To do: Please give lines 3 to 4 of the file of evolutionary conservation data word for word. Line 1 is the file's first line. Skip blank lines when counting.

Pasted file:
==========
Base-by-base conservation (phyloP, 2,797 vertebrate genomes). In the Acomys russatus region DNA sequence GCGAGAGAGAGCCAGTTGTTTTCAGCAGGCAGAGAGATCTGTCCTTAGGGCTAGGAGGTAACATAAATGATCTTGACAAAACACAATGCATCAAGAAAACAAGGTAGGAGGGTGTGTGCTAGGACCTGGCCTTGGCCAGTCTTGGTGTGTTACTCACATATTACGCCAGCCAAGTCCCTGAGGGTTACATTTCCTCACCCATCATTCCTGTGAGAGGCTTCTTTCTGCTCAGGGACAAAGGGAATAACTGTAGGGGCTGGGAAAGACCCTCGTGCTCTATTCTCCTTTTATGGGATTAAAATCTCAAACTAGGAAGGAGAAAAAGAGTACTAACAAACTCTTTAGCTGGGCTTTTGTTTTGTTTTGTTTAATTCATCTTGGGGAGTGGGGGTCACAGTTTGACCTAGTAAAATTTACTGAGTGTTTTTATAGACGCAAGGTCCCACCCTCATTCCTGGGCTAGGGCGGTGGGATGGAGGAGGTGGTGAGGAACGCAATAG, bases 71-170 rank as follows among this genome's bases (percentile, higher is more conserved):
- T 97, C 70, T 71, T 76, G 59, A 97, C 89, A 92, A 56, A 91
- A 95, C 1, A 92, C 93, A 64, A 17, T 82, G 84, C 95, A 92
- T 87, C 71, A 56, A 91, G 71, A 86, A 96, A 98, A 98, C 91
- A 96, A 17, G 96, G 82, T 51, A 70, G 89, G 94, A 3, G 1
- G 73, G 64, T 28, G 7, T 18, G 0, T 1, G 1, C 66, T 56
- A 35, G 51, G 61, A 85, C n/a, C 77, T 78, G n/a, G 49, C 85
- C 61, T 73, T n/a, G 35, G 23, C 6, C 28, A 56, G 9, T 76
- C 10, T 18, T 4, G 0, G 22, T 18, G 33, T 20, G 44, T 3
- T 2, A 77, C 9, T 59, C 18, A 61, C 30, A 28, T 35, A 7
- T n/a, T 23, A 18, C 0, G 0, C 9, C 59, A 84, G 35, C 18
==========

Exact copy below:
- A 95, C 1, A 92, C 93, A 64, A 17, T 82, G 84, C 95, A 92
- T 87, C 71, A 56, A 91, G 71, A 86, A 96, A 98, A 98, C 91